Yesterday I met Che Guevara’s worst nightmare. Where on earth did this incredible (some would say frightening, some enlightening) incident occur? You might guess it must have been in The United States, right? Wrong. Perhaps in La Higuera, Bolivia where Che was summarily executed by pro-American Bolivian forces? Close, but wrong as well. I met Che’s worst nightmare in Peru of all places, in a cab returning from the well-known Incan ruins known as Machu Picchu.
As a charismatic revolutionary leader and thinker, Che Guevara had a plethora of enemies who might fall under the category of his “worst nightmare”. Was it perhaps former US Secretary of State and Che’s contemporary ideological enemy, now 91-year old Henry Kissinger? Nope. I’m guessing he would not choose to backpack in outback Peru. As an infamous womanizer, might it have been one of Che’s many jealous girlfriends looking for revenge? Unfortunately not, that sounds exciting! How about a disgruntled old Cuban politician from Miami? Strike three.
Che Guevara’s worst nightmare was not a frightening, heavily armed right-wing paramilitary either; it was a skinny, slightly awkward, and somewhat frail-looking woman in her 20s. Read-headed, fair-skinned, decked out in standard hippie travel gear, upon seeing her I immediately assumed she was European, Aussie or North American. But then she shifted in her seat and I noticed a large tattoo on her left wrist. I was curious to discover it was a big red star: that ubiquitous symbol of Cuba’s Marxist revolution- the mark of “the Comandante”, the red star that adorned Che’s beret in the iconic photograph known as the “Guerrillero Heroico”.
She noticed my curiosity and in a thick accent started our conversation:
“So, where are you from?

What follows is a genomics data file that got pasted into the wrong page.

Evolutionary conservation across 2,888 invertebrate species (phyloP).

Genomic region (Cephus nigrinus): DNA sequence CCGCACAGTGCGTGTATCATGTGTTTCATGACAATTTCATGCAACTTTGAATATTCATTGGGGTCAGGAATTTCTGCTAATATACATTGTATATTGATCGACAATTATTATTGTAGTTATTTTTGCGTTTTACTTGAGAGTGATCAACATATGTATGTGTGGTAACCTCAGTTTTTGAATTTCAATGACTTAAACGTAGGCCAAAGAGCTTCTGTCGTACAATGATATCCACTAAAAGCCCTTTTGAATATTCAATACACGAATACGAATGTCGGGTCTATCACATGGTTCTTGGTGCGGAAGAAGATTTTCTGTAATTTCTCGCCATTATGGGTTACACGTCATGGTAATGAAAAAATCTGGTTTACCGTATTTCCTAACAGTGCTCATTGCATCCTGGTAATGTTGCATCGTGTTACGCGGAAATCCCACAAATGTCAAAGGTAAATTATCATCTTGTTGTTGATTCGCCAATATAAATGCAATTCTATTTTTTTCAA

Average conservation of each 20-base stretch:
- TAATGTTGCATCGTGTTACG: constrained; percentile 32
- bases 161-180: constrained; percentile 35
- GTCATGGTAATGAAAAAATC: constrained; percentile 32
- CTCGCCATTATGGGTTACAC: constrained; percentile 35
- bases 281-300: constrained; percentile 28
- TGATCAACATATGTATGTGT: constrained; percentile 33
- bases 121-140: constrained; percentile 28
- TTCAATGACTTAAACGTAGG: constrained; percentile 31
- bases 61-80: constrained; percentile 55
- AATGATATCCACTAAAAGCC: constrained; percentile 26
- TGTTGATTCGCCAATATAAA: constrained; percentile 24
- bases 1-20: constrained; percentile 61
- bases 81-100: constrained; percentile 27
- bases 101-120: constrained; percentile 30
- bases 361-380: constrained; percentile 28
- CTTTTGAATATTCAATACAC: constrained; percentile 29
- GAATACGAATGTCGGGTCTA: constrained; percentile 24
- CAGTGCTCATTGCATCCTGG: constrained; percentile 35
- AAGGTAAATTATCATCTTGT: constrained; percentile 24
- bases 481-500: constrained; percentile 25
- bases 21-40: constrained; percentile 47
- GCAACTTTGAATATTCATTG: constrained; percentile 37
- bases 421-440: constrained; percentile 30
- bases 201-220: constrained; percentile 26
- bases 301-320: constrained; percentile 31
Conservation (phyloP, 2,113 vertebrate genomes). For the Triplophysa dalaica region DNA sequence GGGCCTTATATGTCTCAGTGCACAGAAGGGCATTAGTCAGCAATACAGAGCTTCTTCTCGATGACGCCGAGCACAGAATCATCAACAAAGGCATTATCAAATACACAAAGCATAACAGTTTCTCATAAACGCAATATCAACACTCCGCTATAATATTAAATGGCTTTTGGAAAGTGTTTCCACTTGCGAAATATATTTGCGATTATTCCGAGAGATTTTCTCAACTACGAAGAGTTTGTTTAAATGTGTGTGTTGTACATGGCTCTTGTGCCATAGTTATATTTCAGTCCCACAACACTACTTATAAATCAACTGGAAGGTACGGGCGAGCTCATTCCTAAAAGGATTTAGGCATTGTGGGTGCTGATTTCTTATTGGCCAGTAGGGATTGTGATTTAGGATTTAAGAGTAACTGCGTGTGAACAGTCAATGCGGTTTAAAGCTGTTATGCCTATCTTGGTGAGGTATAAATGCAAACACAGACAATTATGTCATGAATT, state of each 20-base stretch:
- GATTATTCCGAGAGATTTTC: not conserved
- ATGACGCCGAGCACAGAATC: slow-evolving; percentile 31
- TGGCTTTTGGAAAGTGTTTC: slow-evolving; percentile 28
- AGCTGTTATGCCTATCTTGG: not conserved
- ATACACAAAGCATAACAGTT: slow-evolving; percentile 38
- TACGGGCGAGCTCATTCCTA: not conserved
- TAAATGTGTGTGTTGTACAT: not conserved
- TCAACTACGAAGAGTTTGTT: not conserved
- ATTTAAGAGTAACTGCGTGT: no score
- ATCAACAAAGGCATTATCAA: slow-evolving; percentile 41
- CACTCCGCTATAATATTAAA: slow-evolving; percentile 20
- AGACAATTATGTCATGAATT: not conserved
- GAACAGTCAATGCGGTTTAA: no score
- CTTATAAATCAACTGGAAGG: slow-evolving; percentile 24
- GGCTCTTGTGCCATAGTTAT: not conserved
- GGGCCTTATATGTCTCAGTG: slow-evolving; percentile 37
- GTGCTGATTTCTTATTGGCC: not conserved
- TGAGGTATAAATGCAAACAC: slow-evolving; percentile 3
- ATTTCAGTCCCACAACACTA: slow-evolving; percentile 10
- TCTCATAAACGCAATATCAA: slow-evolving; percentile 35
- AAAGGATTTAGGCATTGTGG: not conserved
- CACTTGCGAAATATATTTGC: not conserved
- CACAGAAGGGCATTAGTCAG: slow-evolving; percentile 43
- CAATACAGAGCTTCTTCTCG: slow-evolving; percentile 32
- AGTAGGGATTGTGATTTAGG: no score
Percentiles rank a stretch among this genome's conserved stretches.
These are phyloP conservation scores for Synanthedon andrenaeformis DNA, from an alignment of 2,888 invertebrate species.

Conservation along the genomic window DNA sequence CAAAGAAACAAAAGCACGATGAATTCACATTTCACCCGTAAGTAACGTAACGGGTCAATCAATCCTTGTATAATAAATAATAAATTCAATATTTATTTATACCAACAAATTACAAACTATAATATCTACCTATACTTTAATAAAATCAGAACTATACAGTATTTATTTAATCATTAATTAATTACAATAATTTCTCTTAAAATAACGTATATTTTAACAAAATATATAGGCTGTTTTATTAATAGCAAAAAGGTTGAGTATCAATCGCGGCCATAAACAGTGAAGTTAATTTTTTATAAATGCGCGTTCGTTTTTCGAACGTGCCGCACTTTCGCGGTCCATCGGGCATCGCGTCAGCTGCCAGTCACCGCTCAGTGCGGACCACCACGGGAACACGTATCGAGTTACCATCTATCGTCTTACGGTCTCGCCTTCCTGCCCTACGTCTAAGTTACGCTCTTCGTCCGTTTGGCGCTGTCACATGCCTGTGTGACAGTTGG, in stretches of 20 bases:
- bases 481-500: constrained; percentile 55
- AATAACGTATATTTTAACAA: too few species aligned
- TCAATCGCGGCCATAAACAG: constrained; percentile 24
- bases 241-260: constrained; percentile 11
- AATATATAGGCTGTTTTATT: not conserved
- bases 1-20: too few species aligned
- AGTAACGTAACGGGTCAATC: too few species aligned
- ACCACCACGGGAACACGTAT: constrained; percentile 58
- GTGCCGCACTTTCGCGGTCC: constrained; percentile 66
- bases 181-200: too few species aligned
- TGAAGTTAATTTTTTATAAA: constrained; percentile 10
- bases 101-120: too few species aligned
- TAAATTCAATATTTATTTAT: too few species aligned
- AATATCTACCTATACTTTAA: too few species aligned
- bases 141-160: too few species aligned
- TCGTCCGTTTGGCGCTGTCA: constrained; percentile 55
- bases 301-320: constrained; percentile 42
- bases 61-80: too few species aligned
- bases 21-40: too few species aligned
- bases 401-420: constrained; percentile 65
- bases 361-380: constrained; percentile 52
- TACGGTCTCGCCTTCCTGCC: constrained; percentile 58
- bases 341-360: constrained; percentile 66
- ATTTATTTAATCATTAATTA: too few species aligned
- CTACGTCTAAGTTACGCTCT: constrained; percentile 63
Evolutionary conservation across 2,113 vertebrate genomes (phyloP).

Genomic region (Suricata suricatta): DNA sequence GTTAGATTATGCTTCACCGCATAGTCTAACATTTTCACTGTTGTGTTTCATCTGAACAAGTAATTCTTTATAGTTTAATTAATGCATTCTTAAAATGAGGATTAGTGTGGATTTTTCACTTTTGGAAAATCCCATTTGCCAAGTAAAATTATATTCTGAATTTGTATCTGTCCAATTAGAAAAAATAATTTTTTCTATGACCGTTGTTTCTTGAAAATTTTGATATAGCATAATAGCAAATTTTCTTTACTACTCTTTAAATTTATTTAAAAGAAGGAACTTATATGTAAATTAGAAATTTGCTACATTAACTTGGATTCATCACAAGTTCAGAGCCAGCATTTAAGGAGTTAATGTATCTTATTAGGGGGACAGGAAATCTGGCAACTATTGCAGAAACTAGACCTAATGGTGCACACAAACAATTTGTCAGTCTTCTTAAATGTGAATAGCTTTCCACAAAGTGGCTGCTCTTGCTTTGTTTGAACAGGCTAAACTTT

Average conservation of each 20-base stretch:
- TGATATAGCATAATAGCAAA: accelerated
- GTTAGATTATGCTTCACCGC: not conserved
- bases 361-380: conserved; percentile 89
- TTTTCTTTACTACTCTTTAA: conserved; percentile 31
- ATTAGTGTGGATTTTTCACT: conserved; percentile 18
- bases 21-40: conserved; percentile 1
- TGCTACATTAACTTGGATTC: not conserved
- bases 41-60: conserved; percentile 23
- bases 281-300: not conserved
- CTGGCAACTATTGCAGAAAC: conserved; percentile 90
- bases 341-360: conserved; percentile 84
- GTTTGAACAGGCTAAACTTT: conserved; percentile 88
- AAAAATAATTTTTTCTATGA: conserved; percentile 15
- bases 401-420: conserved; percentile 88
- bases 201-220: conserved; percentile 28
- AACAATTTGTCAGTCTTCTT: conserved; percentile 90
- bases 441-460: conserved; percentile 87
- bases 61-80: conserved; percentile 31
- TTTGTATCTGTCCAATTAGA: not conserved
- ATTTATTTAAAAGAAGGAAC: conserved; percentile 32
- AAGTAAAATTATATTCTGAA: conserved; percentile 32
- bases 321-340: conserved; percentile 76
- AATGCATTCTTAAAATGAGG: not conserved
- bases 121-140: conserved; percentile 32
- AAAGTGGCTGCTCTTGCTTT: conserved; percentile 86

“The United States”, I said with a smile.
“Oh” she sighed.
“And you?” I asked and then our driver took a sudden turn and almost ran us off a cliff. I grabbed my girlfriend’s hand in instinctual fear, still not used to the driving in these parts.
She mockingly smiled at my frightened response. “Argentina. Have you ever traveled like this before?” she asked, referring to rustic backpacking. I sensed a somewhat condescending tone in her voice.
“Yes.” I said a bit offended, as I always viewed myself as a seasoned traveler. “Quite extensively in South East Asia and Australia; for over a year and a half. And you?”
“I traveled and lived in Mexico and Cuba for a year.”
I persisted to ask about Cuba, as that is a country high on my travel wish list. She spoke about her time in Cuba in a romantic voice, talking at length about the wonderful people, the culture and what she viewed as the flawless Marxist regime.
“I’m sure they love Argentinians there” I said.
“Are there good beaches?” Being a sworn beach fanatic, I wondered.
“I only went twice.” She answered with obvious contempt at my superficial question.
“Where are you going after Peru?” she promptly elected to change the subject.
“Bolivia is next. Very curious what it’s like. We’ve heard great things” I said with a smile, looking forward to our next adventures in foreign lands.
“Well, Bolivia is not Peru, you should be ready.” She said in a condescending tone.
“Well, for gringos like you it won’t be easy. You have to be centered and relaxed. It’s not that easy to travel there. Oh, and the people are racists. They don’t like half-gringos like me but they definitely do not like full gringos like you.”
Surprised, I said we’d heard great things and I’m sure the Bolivians will treat us well.